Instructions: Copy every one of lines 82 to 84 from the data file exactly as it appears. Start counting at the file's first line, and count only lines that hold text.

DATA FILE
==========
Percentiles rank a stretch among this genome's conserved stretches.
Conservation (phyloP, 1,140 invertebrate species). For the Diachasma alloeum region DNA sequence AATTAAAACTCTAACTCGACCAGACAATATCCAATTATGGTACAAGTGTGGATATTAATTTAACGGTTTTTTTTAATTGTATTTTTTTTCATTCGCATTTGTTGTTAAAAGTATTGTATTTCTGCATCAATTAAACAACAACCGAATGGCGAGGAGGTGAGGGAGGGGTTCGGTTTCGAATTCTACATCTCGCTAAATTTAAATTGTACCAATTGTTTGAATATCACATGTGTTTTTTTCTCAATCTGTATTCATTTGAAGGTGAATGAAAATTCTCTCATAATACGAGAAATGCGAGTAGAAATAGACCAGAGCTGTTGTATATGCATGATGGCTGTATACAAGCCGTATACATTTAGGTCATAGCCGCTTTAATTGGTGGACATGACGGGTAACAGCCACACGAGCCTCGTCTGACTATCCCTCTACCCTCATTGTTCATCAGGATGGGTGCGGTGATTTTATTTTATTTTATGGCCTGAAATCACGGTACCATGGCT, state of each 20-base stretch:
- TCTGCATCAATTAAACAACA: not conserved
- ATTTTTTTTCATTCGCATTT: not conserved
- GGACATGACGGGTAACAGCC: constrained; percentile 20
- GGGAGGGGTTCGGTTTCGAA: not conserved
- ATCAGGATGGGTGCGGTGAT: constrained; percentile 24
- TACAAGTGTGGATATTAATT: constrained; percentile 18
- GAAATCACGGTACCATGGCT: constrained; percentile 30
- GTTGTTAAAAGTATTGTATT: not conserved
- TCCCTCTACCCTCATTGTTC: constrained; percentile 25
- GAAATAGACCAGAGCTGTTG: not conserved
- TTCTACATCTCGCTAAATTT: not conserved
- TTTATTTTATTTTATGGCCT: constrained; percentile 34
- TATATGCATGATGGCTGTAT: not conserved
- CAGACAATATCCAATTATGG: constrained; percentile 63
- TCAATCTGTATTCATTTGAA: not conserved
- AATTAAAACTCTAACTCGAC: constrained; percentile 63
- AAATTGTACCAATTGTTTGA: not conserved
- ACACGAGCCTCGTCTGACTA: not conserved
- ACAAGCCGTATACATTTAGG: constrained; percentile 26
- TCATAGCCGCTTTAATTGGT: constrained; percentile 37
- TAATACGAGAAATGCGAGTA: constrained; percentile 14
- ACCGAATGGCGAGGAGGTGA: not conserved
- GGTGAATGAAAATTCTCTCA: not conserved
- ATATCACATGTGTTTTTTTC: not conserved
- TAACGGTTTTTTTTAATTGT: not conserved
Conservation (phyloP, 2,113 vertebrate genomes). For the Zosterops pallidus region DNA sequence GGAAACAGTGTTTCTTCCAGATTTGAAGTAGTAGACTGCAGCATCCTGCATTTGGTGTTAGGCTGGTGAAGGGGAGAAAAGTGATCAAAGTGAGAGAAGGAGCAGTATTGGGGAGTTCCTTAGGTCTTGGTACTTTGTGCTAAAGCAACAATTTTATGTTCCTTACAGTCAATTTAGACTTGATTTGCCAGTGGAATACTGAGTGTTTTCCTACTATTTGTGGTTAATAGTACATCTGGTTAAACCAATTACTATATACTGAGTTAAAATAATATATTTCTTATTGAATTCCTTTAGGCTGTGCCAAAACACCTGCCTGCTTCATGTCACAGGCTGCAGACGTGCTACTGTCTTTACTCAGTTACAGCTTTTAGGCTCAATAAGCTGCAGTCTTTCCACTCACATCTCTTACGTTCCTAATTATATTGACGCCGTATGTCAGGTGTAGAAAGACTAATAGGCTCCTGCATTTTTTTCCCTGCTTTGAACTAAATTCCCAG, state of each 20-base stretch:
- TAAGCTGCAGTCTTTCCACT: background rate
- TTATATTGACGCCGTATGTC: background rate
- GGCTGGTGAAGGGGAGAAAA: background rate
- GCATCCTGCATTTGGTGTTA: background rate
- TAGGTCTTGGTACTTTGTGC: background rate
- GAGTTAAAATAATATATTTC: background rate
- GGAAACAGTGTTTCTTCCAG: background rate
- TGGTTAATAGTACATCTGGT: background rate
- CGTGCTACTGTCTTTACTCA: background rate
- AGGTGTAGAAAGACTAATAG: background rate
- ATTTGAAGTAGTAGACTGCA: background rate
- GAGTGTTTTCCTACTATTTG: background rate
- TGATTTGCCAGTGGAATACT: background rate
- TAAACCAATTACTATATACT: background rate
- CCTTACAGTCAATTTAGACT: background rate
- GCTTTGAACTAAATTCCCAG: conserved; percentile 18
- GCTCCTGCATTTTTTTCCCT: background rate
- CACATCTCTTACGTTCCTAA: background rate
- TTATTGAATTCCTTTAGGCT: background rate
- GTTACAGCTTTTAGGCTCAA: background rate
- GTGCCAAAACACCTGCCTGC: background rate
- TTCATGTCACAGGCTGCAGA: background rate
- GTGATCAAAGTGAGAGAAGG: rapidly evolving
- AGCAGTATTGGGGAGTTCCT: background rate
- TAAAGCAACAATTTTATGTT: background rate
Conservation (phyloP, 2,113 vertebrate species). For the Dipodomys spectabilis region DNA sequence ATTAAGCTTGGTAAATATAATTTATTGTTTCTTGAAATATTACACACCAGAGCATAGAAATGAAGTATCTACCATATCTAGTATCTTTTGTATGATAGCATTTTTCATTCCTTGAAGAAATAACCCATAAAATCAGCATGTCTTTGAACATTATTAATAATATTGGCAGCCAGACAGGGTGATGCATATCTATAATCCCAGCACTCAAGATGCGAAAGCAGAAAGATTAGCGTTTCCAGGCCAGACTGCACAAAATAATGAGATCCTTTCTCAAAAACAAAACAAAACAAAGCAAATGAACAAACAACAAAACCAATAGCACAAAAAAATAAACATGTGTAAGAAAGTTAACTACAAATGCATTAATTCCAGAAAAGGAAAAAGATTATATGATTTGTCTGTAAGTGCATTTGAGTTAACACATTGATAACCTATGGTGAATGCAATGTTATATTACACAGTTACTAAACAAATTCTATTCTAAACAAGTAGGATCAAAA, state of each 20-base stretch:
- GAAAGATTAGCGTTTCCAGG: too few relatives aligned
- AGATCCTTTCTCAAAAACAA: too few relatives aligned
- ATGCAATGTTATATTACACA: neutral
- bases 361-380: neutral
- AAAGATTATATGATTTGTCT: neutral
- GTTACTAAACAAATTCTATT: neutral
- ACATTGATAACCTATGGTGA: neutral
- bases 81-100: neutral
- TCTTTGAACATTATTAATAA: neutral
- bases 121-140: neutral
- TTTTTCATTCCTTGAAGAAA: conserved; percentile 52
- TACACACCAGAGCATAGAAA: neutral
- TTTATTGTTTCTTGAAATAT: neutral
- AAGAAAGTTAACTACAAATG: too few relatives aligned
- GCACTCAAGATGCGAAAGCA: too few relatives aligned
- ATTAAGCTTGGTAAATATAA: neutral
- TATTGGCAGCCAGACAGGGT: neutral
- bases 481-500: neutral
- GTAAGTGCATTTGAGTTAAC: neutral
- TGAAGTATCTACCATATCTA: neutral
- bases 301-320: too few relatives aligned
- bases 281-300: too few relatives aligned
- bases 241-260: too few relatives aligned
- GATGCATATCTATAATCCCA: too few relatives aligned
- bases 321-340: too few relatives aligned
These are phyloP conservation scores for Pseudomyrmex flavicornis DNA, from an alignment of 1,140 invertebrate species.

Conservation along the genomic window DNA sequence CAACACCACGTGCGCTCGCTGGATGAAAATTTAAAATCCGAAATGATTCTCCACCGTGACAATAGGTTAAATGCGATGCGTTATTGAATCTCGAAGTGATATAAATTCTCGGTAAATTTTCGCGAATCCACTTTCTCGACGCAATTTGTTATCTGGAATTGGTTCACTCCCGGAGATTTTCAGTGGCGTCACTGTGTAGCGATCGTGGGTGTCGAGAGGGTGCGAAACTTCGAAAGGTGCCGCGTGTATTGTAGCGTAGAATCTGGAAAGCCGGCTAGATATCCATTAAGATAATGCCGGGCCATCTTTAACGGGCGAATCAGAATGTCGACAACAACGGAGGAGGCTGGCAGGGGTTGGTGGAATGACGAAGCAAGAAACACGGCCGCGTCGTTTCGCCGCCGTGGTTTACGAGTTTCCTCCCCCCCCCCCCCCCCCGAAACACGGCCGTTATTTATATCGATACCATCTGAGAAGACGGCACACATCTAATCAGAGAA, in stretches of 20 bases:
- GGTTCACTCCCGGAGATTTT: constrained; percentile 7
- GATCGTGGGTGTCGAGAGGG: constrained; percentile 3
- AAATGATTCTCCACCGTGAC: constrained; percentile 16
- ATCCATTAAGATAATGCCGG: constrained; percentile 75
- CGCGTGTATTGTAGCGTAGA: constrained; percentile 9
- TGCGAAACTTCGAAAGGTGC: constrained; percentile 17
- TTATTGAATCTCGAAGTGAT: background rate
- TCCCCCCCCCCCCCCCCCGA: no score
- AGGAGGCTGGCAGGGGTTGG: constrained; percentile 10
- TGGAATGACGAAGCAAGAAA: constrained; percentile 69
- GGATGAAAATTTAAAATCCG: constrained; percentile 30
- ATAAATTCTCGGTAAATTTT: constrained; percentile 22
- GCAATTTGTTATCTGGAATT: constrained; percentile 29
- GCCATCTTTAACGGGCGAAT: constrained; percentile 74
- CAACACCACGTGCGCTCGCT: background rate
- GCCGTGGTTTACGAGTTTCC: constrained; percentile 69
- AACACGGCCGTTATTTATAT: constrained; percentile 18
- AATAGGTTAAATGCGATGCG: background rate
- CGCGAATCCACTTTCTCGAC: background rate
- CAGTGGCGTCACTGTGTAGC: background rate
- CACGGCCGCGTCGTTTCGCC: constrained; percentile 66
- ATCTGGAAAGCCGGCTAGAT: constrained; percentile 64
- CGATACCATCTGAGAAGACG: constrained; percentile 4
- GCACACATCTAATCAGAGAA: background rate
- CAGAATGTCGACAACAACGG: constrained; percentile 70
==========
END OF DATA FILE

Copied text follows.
- GGTTCACTCCCGGAGATTTT: constrained; percentile 7
- GATCGTGGGTGTCGAGAGGG: constrained; percentile 3
- AAATGATTCTCCACCGTGAC: constrained; percentile 16